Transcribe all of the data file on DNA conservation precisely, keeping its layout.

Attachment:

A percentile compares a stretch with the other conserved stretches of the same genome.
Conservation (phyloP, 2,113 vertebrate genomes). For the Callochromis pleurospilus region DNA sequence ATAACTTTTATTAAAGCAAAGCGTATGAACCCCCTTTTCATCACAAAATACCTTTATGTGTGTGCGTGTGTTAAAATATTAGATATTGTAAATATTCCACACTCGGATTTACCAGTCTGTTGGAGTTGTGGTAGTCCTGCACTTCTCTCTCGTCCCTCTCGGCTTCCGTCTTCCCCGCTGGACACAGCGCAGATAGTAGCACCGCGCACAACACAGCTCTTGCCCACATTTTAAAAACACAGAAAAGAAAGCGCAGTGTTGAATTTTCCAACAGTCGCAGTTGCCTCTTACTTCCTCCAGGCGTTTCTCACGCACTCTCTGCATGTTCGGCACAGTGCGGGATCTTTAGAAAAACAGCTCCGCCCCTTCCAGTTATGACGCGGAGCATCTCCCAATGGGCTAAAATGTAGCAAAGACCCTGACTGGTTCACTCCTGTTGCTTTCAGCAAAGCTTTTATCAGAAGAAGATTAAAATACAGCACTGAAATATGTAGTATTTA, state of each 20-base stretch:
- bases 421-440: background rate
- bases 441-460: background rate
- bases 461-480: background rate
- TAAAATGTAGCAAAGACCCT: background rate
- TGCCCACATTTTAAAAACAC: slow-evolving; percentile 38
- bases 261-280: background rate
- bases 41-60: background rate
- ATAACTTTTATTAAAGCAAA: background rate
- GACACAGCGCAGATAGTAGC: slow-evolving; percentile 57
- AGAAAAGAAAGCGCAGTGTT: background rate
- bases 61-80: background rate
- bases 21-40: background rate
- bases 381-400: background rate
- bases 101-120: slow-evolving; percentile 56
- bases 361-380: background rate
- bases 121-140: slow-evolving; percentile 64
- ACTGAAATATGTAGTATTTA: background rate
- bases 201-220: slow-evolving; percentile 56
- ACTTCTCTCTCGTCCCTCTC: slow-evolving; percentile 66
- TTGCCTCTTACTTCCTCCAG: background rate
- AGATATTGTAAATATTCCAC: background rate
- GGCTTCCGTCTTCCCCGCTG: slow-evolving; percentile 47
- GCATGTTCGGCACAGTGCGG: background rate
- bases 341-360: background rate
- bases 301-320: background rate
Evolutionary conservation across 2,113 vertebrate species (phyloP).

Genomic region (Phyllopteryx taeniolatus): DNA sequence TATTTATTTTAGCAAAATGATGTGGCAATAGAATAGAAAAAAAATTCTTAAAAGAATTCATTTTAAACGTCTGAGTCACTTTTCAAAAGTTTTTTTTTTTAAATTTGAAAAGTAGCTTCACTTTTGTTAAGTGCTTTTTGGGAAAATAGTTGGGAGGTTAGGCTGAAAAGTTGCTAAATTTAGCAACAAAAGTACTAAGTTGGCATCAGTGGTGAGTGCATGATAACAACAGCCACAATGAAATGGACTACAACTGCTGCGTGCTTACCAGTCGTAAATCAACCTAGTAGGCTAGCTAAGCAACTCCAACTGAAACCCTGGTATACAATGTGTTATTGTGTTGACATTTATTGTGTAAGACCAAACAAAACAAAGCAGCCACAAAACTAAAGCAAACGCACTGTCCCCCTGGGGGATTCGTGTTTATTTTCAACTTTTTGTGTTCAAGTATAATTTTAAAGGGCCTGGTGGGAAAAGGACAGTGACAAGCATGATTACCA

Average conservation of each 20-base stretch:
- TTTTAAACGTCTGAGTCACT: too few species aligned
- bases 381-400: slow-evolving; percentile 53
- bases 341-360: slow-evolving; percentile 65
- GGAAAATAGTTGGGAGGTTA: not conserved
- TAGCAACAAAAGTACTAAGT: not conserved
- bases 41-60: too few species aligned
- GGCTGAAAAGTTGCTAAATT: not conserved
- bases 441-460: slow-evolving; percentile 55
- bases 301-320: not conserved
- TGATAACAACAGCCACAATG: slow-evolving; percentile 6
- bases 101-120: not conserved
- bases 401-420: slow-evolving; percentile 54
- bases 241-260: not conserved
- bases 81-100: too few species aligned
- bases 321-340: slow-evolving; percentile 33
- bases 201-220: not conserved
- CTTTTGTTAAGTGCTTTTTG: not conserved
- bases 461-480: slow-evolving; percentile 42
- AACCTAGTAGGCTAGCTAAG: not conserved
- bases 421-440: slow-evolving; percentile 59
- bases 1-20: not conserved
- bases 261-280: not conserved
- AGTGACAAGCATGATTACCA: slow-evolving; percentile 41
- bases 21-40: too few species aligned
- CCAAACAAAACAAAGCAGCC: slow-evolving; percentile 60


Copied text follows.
A percentile compares a stretch with the other conserved stretches of the same genome.
Conservation (phyloP, 2,113 vertebrate genomes). For the Callochromis pleurospilus region DNA sequence ATAACTTTTATTAAAGCAAAGCGTATGAACCCCCTTTTCATCACAAAATACCTTTATGTGTGTGCGTGTGTTAAAATATTAGATATTGTAAATATTCCACACTCGGATTTACCAGTCTGTTGGAGTTGTGGTAGTCCTGCACTTCTCTCTCGTCCCTCTCGGCTTCCGTCTTCCCCGCTGGACACAGCGCAGATAGTAGCACCGCGCACAACACAGCTCTTGCCCACATTTTAAAAACACAGAAAAGAAAGCGCAGTGTTGAATTTTCCAACAGTCGCAGTTGCCTCTTACTTCCTCCAGGCGTTTCTCACGCACTCTCTGCATGTTCGGCACAGTGCGGGATCTTTAGAAAAACAGCTCCGCCCCTTCCAGTTATGACGCGGAGCATCTCCCAATGGGCTAAAATGTAGCAAAGACCCTGACTGGTTCACTCCTGTTGCTTTCAGCAAAGCTTTTATCAGAAGAAGATTAAAATACAGCACTGAAATATGTAGTATTTA, state of each 20-base stretch:
- bases 421-440: background rate
- bases 441-460: background rate
- bases 461-480: background rate
- TAAAATGTAGCAAAGACCCT: background rate
- TGCCCACATTTTAAAAACAC: slow-evolving; percentile 38
- bases 261-280: background rate
- bases 41-60: background rate
- ATAACTTTTATTAAAGCAAA: background rate
- GACACAGCGCAGATAGTAGC: slow-evolving; percentile 57
- AGAAAAGAAAGCGCAGTGTT: background rate
- bases 61-80: background rate
- bases 21-40: background rate
- bases 381-400: background rate
- bases 101-120: slow-evolving; percentile 56
- bases 361-380: background rate
- bases 121-140: slow-evolving; percentile 64
- ACTGAAATATGTAGTATTTA: background rate
- bases 201-220: slow-evolving; percentile 56
- ACTTCTCTCTCGTCCCTCTC: slow-evolving; percentile 66
- TTGCCTCTTACTTCCTCCAG: background rate
- AGATATTGTAAATATTCCAC: background rate
- GGCTTCCGTCTTCCCCGCTG: slow-evolving; percentile 47
- GCATGTTCGGCACAGTGCGG: background rate
- bases 341-360: background rate
- bases 301-320: background rate
Evolutionary conservation across 2,113 vertebrate species (phyloP).

Genomic region (Phyllopteryx taeniolatus): DNA sequence TATTTATTTTAGCAAAATGATGTGGCAATAGAATAGAAAAAAAATTCTTAAAAGAATTCATTTTAAACGTCTGAGTCACTTTTCAAAAGTTTTTTTTTTTAAATTTGAAAAGTAGCTTCACTTTTGTTAAGTGCTTTTTGGGAAAATAGTTGGGAGGTTAGGCTGAAAAGTTGCTAAATTTAGCAACAAAAGTACTAAGTTGGCATCAGTGGTGAGTGCATGATAACAACAGCCACAATGAAATGGACTACAACTGCTGCGTGCTTACCAGTCGTAAATCAACCTAGTAGGCTAGCTAAGCAACTCCAACTGAAACCCTGGTATACAATGTGTTATTGTGTTGACATTTATTGTGTAAGACCAAACAAAACAAAGCAGCCACAAAACTAAAGCAAACGCACTGTCCCCCTGGGGGATTCGTGTTTATTTTCAACTTTTTGTGTTCAAGTATAATTTTAAAGGGCCTGGTGGGAAAAGGACAGTGACAAGCATGATTACCA

Average conservation of each 20-base stretch:
- TTTTAAACGTCTGAGTCACT: too few species aligned
- bases 381-400: slow-evolving; percentile 53
- bases 341-360: slow-evolving; percentile 65
- GGAAAATAGTTGGGAGGTTA: not conserved
- TAGCAACAAAAGTACTAAGT: not conserved
- bases 41-60: too few species aligned
- GGCTGAAAAGTTGCTAAATT: not conserved
- bases 441-460: slow-evolving; percentile 55
- bases 301-320: not conserved
- TGATAACAACAGCCACAATG: slow-evolving; percentile 6
- bases 101-120: not conserved
- bases 401-420: slow-evolving; percentile 54
- bases 241-260: not conserved
- bases 81-100: too few species aligned
- bases 321-340: slow-evolving; percentile 33
- bases 201-220: not conserved
- CTTTTGTTAAGTGCTTTTTG: not conserved
- bases 461-480: slow-evolving; percentile 42
- AACCTAGTAGGCTAGCTAAG: not conserved
- bases 421-440: slow-evolving; percentile 59
- bases 1-20: not conserved
- bases 261-280: not conserved
- AGTGACAAGCATGATTACCA: slow-evolving; percentile 41
- bases 21-40: too few species aligned
- CCAAACAAAACAAAGCAGCC: slow-evolving; percentile 60